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Comparative study of Cu uptake and early transcriptome responses in the green microalga Chlamydomonas reinhardtii and the macrophyte Elodea nuttallii
- Beauvais-Flück, Rebecca, Slaveykova, Vera I., Cosio, Claudia
- Environmental pollution 2019 v.250 pp. 331-337
- Chlamydomonas reinhardtii, Elodea nuttallii, adverse outcome pathways, antioxidants, bioavailability, carboxylic acids, cell movement, copper, cytotoxicity, ecotoxicology, electron transfer, energy metabolism, gene ontology, genes, macrophytes, microalgae, mitochondria, nitrates, pentose phosphate cycle, pollution, polyamines, sequence analysis, transcriptome, transcriptomics, tricarboxylic acid cycle, trophic relationships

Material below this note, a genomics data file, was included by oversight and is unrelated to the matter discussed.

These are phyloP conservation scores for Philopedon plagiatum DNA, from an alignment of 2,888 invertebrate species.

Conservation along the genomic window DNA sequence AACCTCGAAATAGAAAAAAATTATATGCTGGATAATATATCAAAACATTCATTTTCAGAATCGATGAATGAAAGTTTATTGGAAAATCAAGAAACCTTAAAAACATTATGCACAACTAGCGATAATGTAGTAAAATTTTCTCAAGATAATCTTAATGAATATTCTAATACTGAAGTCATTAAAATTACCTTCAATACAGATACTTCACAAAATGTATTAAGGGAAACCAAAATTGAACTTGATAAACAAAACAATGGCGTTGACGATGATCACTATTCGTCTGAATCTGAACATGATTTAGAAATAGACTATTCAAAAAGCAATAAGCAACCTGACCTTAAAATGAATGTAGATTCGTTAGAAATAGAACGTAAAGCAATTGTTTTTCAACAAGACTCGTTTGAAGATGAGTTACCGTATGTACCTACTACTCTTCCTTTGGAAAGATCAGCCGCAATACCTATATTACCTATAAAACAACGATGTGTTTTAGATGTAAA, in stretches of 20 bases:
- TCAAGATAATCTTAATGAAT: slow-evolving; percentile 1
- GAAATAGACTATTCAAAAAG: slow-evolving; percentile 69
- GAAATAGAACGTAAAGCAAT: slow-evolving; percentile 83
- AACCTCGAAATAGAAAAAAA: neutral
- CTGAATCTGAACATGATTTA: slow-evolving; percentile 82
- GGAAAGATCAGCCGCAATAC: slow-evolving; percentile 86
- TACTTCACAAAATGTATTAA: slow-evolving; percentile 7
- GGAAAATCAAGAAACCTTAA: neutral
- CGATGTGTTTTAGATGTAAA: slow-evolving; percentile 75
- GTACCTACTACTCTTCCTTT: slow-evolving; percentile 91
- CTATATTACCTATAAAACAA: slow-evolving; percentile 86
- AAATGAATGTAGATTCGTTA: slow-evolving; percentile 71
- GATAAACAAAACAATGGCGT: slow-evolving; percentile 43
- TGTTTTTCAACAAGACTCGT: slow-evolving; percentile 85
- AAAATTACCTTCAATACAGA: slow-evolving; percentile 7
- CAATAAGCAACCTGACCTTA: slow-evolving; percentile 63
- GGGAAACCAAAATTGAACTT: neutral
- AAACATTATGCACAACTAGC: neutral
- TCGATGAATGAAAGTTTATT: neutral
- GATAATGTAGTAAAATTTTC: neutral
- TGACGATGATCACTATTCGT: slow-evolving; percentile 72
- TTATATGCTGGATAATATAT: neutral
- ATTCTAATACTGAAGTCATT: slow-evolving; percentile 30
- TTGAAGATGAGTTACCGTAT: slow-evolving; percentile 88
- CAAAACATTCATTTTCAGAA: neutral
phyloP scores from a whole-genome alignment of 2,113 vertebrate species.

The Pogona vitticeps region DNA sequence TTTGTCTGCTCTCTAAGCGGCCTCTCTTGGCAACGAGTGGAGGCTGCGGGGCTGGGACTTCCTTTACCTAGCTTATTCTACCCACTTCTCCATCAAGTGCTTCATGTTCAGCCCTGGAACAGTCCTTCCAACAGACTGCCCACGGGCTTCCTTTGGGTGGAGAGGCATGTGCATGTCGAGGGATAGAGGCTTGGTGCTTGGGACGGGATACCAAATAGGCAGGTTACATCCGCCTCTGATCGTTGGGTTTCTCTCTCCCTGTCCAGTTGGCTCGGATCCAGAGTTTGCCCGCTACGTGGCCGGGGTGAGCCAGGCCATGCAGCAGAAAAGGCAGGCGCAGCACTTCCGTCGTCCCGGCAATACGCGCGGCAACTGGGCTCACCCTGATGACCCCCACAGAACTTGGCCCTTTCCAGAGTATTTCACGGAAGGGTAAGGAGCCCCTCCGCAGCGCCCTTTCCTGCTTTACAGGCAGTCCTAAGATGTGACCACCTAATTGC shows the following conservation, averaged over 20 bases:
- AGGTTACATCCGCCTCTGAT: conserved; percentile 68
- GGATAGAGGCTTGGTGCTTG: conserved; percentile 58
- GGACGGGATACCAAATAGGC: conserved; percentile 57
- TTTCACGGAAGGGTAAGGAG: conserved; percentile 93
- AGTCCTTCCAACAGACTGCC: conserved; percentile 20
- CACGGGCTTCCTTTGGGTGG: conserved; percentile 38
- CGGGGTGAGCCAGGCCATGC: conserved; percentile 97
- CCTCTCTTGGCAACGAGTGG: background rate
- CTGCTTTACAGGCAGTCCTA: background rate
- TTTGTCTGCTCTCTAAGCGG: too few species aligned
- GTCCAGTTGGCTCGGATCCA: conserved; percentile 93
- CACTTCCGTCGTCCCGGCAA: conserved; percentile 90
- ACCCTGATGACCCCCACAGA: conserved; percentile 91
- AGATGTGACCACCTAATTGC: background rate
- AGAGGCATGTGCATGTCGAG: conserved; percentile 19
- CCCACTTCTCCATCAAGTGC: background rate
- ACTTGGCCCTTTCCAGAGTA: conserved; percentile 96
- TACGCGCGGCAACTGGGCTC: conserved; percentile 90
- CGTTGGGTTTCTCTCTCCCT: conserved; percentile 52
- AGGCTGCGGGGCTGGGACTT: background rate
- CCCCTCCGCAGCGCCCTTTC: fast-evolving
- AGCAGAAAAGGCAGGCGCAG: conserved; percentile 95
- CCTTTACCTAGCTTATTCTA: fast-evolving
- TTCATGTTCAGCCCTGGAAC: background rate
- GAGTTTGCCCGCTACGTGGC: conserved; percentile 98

- Microalgae are widely used as representative primary producers in ecotoxicology, while macrophytes are much less studied. Here we compared the bioavailability and cellular toxicity pathways of 2 h-exposure to 10−6 mol L−1 Cu in the macrophyte Elodea nuttallii and the green microalga Chlamydomonas reinhardtii.Uptake rate was similar but faster in the algae than in the macrophyte, while RNA-Sequencing revealed a similar number of regulated genes. Early-regulated genes were congruent with expected adverse outcome pathways for Cu with Gene Ontology terms including gene regulation, energy metabolism, transport, cell processes, stress, antioxidant metabolism and development. However, the gene regulation level was higher in E. nuttallii than in C. reinhardtii and several categories were more represented in the macrophyte than in the microalga. Moreover, several categories including oxidative pentose phosphate pathway (OPP), nitrate metabolism and metal handling were only found for E. nuttallii, whereas categories such as cell motility, polyamine metabolism, mitochondrial electron transport and tricarboxylic acid cycle (TCA) were unique to C. reinhardtii. These differences were attributed to morphological and metabolic differences and highlighted dissimilarities between a sessile and a mobile species. Our results highlight the efficiency of transcriptomics to assess early molecular responses in biota, and the importance of studying more aquatic plants for a better understanding on the impact and fate of environmental contaminants.